An ideal multi-cloud solution must be automated, agile, and (ideally) implemented through a homogenous development environment across public and private Cloud platforms. Those features are also intended to enhance productivity and teamwork for both developers and operations engineers.
Exploring the advantages of multi-cloud solutions and how cloud native development with OpenShift addresses many technical challenges involved in multi-cloud deployment is a foundational subject in today’s environments. “Build once and deploy anywhere with OpenShift” was the title of the session led by Mo Haghighi, IBM Hybrid cloud build leader, who will also repeat this session at Think EMEA 2021.
Haghighi will also explore some of the productivity features of OpenShift for developers, as well as cultural practices for DevOps teams with diverse skill sets across multiple Cloud platforms.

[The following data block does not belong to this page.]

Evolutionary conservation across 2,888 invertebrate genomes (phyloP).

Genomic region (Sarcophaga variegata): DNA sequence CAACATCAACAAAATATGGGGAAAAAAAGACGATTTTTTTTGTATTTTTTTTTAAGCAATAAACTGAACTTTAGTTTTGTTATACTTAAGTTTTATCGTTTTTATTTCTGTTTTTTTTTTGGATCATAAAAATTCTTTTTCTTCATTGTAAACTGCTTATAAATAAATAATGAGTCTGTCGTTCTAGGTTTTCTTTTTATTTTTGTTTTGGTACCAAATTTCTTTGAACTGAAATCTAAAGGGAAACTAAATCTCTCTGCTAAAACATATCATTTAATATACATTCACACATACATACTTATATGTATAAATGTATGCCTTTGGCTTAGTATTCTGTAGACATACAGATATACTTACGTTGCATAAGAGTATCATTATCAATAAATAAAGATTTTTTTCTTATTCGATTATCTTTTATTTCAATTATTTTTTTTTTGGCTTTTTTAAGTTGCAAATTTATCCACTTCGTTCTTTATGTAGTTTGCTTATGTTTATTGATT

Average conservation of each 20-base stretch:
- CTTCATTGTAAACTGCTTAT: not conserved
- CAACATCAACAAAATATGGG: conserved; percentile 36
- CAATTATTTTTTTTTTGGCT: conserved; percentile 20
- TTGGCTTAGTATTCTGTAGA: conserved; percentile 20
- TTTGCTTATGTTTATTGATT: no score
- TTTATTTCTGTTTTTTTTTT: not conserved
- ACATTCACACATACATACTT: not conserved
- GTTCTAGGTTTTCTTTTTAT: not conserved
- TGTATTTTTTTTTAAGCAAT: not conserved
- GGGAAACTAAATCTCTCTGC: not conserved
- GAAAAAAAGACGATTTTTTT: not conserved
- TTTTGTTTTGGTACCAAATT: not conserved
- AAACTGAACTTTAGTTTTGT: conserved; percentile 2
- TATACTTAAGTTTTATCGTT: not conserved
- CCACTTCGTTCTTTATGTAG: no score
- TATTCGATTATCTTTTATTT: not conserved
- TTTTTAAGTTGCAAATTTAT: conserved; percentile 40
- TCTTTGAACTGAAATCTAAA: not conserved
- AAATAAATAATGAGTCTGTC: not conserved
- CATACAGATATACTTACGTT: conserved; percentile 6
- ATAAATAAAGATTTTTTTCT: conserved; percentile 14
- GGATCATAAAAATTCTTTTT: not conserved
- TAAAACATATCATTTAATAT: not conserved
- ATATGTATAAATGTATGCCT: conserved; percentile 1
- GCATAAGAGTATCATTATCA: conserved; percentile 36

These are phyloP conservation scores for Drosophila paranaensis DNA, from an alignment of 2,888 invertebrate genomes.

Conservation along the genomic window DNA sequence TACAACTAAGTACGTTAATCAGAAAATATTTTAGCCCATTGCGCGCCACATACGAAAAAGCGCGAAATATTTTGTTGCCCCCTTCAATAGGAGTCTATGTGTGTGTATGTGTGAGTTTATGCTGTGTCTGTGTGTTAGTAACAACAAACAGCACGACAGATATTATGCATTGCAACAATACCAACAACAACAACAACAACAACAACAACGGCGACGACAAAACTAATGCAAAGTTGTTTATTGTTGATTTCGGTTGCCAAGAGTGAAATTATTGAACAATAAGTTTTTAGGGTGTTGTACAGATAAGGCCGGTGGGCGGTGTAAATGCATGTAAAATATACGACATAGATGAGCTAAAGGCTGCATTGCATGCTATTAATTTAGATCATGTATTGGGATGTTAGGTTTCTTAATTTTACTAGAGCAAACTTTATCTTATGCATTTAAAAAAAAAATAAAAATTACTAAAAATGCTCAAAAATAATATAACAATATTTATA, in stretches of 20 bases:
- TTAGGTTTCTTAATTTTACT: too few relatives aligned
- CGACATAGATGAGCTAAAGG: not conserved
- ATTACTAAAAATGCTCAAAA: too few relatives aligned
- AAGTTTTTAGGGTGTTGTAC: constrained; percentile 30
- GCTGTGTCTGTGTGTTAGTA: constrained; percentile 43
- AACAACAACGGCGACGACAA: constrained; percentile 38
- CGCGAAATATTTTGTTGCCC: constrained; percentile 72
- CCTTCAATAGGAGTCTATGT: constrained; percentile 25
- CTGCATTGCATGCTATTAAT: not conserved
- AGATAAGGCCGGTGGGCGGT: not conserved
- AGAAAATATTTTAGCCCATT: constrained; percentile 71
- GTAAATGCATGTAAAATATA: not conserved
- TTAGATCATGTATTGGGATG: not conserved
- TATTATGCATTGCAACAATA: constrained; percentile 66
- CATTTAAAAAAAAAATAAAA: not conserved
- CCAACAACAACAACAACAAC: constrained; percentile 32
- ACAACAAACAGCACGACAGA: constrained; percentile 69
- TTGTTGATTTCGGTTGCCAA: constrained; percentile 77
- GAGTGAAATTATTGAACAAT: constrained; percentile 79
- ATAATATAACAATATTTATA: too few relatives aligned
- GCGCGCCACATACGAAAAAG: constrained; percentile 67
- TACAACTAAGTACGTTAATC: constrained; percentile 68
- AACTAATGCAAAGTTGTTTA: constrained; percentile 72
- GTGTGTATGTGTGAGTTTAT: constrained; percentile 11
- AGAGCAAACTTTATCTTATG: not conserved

Niklas Heidloff, CTO Hybrid Cloud Build Team EMEA, answered some questions to go into deeper detail on OpenShift and hybrid architectures:
Hybrid IT architectures are shaping the digitally-transformed world. Multi-cloud solutions are a strong component. If you were to describe an ideal multi-cloud solution, what would it be like?
My ideal multi-cloud solution would be an application that uses multiple public or private Clouds with unique features, but provides a central management capability to operate everything consistently from a central control plane. IBM provides IBM Cloud Satellite that does exactly that.
Another reason why multi-cloud and hybrid-cloud solutions have become that popular is because the ‘computer’ should be run where the data resides. For legal, security or governance reasons data often must not leave companies’ own data centers.